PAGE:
As other ethnic minorities also chafe at the perception of a Burman nationalist NLD leadership, the elections could be a pivotal moment. On the one hand, they could help defuse tension by showing a peaceful method for these communities to gain a greater voice in their own governance. On the other, they could cement the impression that the NLD has a hammerlock on power at all levels and lead to dangerous scepticism of electoral democracy.
The government should take steps now to lay the groundwork for elections that instil greater confidence in the democratic process within these minority communities. One important measure would be for it to commit to appointing chief ministers (the top executives for each state) from the party that wins the most seats in state legislatures. Such appointments would go a long way toward giving minorities a say in their own governance and in official decisions affecting their lives – and would almost certainly build greater support for the electoral process.
A more transparent and inclusive electoral process in conflict-affected areas would also help mitigate the erosion of confidence in democracy. In places where the election commission will cancel voting for security reasons, it should be more transparent about the basis on which such decisions are made. The election commission and its international partners should also take advantage of the coming year to enhance the polls’ credibility, especially in the priority areas identified by election observation organisations. Improvements should include accurate updating of the voter rolls to ensure the registry of some five million new voters who have turned eighteen since 2015. Promoting greater representation of women, as candidates and on the currently all-male election commission, should also be a priority. Given the risks of conflict and the broader importance of making the elections as credible as possible, international partners should invest in long-term observation of the electoral process, not only election-day monitoring.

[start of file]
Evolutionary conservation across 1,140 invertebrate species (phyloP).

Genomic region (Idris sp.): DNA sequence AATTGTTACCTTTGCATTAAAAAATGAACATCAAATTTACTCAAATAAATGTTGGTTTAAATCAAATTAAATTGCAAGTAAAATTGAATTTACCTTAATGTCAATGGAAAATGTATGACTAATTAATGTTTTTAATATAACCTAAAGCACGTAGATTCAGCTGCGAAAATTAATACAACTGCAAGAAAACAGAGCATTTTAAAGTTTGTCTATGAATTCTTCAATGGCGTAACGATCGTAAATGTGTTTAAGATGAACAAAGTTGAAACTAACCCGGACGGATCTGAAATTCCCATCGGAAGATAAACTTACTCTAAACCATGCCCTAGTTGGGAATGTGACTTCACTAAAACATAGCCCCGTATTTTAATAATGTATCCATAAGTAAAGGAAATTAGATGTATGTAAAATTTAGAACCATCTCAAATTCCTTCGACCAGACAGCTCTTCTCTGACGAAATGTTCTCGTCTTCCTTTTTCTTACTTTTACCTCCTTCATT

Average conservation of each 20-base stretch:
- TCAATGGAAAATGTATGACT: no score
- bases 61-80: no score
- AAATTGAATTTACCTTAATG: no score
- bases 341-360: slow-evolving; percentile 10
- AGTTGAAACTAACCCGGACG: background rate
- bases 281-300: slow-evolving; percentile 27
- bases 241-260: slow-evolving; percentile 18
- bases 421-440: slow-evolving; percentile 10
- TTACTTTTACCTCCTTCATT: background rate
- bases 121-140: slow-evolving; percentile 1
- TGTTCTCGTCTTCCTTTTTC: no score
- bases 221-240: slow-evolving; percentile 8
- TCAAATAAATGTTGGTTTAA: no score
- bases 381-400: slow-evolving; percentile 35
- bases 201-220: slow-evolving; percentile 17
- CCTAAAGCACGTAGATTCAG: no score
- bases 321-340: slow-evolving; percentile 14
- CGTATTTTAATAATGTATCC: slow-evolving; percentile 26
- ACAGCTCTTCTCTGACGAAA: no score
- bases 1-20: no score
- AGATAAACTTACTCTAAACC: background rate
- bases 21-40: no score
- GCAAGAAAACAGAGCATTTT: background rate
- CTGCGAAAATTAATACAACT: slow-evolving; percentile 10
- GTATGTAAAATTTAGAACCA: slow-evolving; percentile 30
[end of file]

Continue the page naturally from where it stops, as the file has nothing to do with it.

II. Electoral Positioning Begins
Though elections are not due to take place until 2020, probably that November, their impact on Myanmar politics is already evident. The main power-holders are jockeying for position ahead of the polls, as seen in several recent developments.

A. Aung San Suu Kyi’s National League for Democracy
Dissatisfied with its showing in November 2018 by-elections (see section III.A below), Aung San Suu Kyi’s NLD has concluded that it needs some clear government accomplishments to present to the electorate in 2020. With near-term progress unlikely on substantive but hugely challenging priorities including job creation, expanded electricity supply, ethnic group rights and the peace process, the search is on for modest or even symbolic achievements.
For example, pre-election politics explains why the party made a surprise move on 29 January to form a parliamentary committee on constitutional change – to the consternation of the legislature’s military representatives, who stood in silent protest. The date was significant, being the two-year anniversary of the assassination of veteran NLD adviser and constitutional expert Ko Ni, who was both one of the country’s most prominent Muslim public figures and a leading proponent of Myanmar’s democratisation. The powerful military has a veto on amendments to the national charter and is highly unlikely to agree to alterations. Creating the committee, however, allows the NLD to argue that it is doing something to make the constitution more democratic and thus fulfil a key pledge ahead of the 2015 elections.